Category: Uncategorized

May 07 2014

Blu-ray: ‘King of the Hill’

King of the Hill (1993) is the third feature from Steven Soderbergh, who jumped to the head of the American independent scene when sex, lies and videotape took the Audience Award at Sundance 1989 and went on to win the Palme d’Or at Cannes before getting a wide release in suburban multiplexes. His second film, Kafka (1991), wasn’t a success but it revealed a serious filmmaker who wanted to explore different subjects and genres. King of the Hill continued that tradition in that is was yet again a complete change of style and subject matter for the director: an adaptation of the memoir by A.E. Hotchner about life as an adolescent during the Depression. It was also his first studio production, made for the fledgling Gramercy Pictures, and it gave him the biggest budget of his career. He was able to craft a rich recreation of early thirties St. Louis as seen through the eyes of a hopeful boy in an increasingly desperate situation.

Jesse Bradford is Aaron, a smart, creative, generous high school kid who spins stories to hide the fact that his family is broke and living out of a hotel, where they are behind in the rent. To stay in his high school, a well-maintained school filled with affluent kids (Aaron is “a charity case,” as one of his affluent classmates describes him), he and his kid brother Sullivan (Cameron Boyd) have to keep up the fiction that they reside in a nearby apartment house. His dad (Jeroen Krabbé) is a salesman hawking “wickless candles” that no one is buying while he waits for one of his many applications to pay off with a better job. Aaron picks up odd jobs as he can with the help of Lester (Adrian Brody in his first major role), an older kid who looks over Aaron like a big brother. Lester knows the angles and hustles his way to survival and his mentorship gives Aaron the skills and strength to survive when he’s force to take care of himself.

Continue reading at Turner Classic Movies

May 05 2014

Videophiled Criterion: It’s a Don Siegel ‘Riot’

RiotCell11

It may not have been obvious at the time but Riot in Cell Block 11 (Criterion, Blu-ray+DVD Combo, DVD) was a perfect match of film and filmmaker. Don Siegel later made a name for himself with his gritty Clint Eastwood collaborations (not to mention is brilliant Invasion of the Body Snatchers) but was just a promising journeyman director when he embarked on this low-budget 1954 film, a project initiated by producer Walter Wanger after he served a short sentence for assault with a deadly weapon (he shot a man that he thought was sleeping with his wife, Joan Bennett). Riot gave Siegel a situation where violence was a defining element of the world and the people in it, a power always threatening to blow up and burn out control, and he used it to create a powder-keg of thriller with a message underneath the drama.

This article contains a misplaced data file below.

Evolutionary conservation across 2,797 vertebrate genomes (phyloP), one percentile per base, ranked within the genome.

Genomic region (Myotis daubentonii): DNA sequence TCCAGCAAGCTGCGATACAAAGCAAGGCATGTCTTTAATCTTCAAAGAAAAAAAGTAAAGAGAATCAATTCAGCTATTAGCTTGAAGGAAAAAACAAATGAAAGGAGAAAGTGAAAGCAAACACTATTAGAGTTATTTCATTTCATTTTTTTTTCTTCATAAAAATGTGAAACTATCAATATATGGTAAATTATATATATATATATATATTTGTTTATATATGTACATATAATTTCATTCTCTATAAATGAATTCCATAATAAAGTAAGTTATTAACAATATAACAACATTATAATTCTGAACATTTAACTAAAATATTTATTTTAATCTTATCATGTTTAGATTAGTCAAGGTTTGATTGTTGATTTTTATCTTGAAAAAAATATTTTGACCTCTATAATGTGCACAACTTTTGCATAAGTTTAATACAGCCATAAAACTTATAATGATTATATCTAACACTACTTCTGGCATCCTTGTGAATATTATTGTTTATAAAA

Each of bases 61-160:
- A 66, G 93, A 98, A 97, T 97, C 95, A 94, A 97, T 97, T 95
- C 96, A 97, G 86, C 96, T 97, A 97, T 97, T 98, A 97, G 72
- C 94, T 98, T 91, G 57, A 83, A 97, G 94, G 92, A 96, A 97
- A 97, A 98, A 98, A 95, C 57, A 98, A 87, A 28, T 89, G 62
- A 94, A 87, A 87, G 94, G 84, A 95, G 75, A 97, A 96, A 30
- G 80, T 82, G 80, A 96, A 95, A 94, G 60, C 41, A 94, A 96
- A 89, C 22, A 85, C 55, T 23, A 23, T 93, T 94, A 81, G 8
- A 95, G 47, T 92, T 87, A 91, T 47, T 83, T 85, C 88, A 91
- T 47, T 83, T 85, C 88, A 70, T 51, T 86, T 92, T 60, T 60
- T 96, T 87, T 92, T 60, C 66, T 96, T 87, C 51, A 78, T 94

It begins with a newsreel-like prologue to establish its ripped-from-the-headlines bonafides—”Where will the next riot occur?” teases the narrator after showing us a succession of protests in prisons across the country—and then jumps into the fictional story of a carefully-planned riot in the punishment block of an overcrowded prison. (Phil Karlson used the same structure a year later for an even more explosive The Phenix City Story.) Neville Brand, a real-life war hero who made a career playing Hollywood villains thanks to his tough manner and scuffed-up face, is the ringleader of this protest, a convicted killer who has no agenda but to call attention to prison conditions. His fellow inmates are not so committed to his restraint, however, and the prison guard hostages are in constant danger of retribution from vindictive prisoners, especially Leo Gordon as a sociopath who has no interest in curbing his impulses. The warden (Emile Meyer) is not only sympathetic to their demands, he’s already complained to the state about the prison overcrowding and understaffing, lack of education and training programs for the inmates, and insufficient training for the guards, but the state politics demand a policy of no negotiations with rioters, which just raises the stakes and the temperature of the stand-off.

Siegel helms this film with both a hard-edged portrait of the violence and desperation of the situation and an intelligent engagement with the issues. Most of these guys have nothing to lose. Others are so angry that they riot in sympathy, whether it helps or not (in this film, it’s both). Brand holds the center as a both, a guy ready to follow through on his threats if necessary but restrained and far-sighted enough to hope it doesn’t come to that. He’s fighting the power on both sides: holding back what is close to a paramilitary response from the outside while trying to keep the volatile chemistry inside from combusting. He’s sympathetic to the prisoners without whitewashing their crimes or their violent nature. Much of the film was shot on location at Folsom Prison with guards and prisoners serving as extras and advisers, which gives the film added authenticity, but it’s Siegel’s direction that really lights the fuse. And Siegel is aware of the tension between social message and violent spectacle; he, like Brand’s character, realizes that it takes a big story to get people to pay attention to the issues. Siegel, however, is more interested in the personalities and the conflicts and the lengths to which both sides will go in this war.